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Do older adults benefit from the use of reminders as memory aids?

Posted by Georgie Cade (Admin) 1 month ago

This blog was written for Age Innovation Hub by Chiara Scarampi, a research associate at the UCL Institute of Cognitive Neuroscience.

Chiara works with Dr Sam Gilbert to understand how external tools and reminders can be used to optimise memory, and in particular the remembering of future intentions and planned actions (for example, remembering to return a rented book or call a friend at an appointed time). This topic is highly relevant when considering how technologies can help us age more healthily and remain independent throughout the lifespan. 

The ageing process can lead to subtle changes in memory so that it might take longer to learn new information and we might forget things more easily than in the past. Although forgetfulness is part of the normal ageing process, memory failures can be frustrating and, sometimes, have severe consequences, such as forgetting to take medications, or taking multiple doses because we don’t remember if we have already taken a medication.

These are concerns common with age and the UCL Age Innovation Hub community has posted a few comments on the topic (https://ageinnovationhub.crowdicity.com/post/3668181). 

There are several memory aids that can help remember important everyday tasks, such as calendars and lists, but little is known about whether they are used effectively to compensate for age-related changes in memory.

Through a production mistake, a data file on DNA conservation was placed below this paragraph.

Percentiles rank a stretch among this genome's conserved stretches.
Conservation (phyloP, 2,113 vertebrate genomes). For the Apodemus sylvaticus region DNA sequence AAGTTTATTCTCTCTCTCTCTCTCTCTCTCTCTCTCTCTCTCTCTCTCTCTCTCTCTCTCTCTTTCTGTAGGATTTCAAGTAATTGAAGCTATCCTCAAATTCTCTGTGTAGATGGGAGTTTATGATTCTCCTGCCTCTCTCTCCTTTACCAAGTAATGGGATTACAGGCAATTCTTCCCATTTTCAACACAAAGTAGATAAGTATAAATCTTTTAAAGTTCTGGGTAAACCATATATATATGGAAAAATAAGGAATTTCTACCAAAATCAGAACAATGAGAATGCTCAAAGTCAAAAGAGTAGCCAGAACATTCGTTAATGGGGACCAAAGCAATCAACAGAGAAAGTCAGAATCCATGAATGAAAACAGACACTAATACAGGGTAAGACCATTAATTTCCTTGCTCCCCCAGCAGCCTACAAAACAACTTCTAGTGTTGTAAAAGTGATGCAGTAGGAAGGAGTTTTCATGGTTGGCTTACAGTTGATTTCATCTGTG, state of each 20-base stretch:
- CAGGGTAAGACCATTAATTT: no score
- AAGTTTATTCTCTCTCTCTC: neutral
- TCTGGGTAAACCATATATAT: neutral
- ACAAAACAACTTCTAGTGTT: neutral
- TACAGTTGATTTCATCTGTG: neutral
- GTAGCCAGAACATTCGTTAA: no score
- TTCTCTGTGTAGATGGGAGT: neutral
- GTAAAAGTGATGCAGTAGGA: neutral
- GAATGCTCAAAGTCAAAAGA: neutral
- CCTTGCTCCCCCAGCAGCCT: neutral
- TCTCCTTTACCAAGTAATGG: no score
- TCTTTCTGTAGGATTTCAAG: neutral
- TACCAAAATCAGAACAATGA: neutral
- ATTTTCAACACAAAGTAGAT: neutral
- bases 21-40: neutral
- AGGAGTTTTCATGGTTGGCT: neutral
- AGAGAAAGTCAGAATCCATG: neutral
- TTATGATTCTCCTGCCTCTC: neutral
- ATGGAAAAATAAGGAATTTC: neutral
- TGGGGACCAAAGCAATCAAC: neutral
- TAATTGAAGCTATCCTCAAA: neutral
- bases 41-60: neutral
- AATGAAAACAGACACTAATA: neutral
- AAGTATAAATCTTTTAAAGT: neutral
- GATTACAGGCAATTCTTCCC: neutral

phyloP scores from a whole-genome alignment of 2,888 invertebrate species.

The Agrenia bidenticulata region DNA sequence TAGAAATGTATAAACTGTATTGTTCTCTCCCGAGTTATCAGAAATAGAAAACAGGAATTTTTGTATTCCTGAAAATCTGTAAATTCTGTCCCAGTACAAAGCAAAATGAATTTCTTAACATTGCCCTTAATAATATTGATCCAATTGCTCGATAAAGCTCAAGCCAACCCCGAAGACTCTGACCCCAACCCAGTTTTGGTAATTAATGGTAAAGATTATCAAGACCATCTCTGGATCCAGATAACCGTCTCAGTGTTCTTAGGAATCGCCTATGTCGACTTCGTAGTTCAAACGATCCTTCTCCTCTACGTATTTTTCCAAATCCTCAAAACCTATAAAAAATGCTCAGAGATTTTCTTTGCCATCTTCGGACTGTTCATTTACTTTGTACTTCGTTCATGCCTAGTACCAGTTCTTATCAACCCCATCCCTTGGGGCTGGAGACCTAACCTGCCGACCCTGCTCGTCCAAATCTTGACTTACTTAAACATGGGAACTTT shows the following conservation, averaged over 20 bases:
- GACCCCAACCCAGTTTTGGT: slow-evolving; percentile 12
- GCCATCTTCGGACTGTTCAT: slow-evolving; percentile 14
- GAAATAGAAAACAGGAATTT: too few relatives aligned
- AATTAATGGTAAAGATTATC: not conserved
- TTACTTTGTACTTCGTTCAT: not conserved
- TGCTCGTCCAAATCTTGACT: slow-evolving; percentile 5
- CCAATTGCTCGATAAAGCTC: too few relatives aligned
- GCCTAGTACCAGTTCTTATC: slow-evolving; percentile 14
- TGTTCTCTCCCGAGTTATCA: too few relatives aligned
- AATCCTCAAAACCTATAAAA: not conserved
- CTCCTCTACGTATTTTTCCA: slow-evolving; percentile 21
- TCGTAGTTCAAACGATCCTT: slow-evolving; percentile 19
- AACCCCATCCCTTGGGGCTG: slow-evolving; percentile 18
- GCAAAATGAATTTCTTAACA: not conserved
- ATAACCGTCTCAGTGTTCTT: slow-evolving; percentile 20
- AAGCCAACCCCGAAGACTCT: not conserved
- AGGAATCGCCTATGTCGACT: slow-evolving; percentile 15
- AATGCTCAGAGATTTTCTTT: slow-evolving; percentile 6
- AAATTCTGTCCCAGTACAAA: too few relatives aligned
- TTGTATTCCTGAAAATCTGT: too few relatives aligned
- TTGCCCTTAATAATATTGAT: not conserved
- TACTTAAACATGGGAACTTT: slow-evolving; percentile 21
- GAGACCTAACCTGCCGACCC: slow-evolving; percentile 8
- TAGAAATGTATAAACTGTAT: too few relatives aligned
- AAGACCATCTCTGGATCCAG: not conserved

In a recent study, published in Psychology and Aging, we explored how effective the use of reminders is for older adults compared to younger adults.

In the study, a group of older adults (aged 65-84) and a group of younger adults (aged 18-30) performed a brief task where they had to remember information either using their own memory or with the help of external reminders. This was followed by a memory test to investigate whether age differences in memory were reduced (or disappear) when participants were allowed to use reminders to help themselves remember.

When using their own memory, the older group remembered less information than the younger group. Additionally, older adults were overconfident in their ability to remember information and did not fully benefit from the possibility of using reminders to support their memory. 

Overestimation of their memory abilities may lead older adults to avoid using external aids, even though they can be highly effective. This result points to the importance of designing interventions aimed at helping older adults better evaluate their abilities and promote optimal use of external memory aids, with the final goal of supporting older adults’ independence and health-related behaviours such as remembering to take medications.

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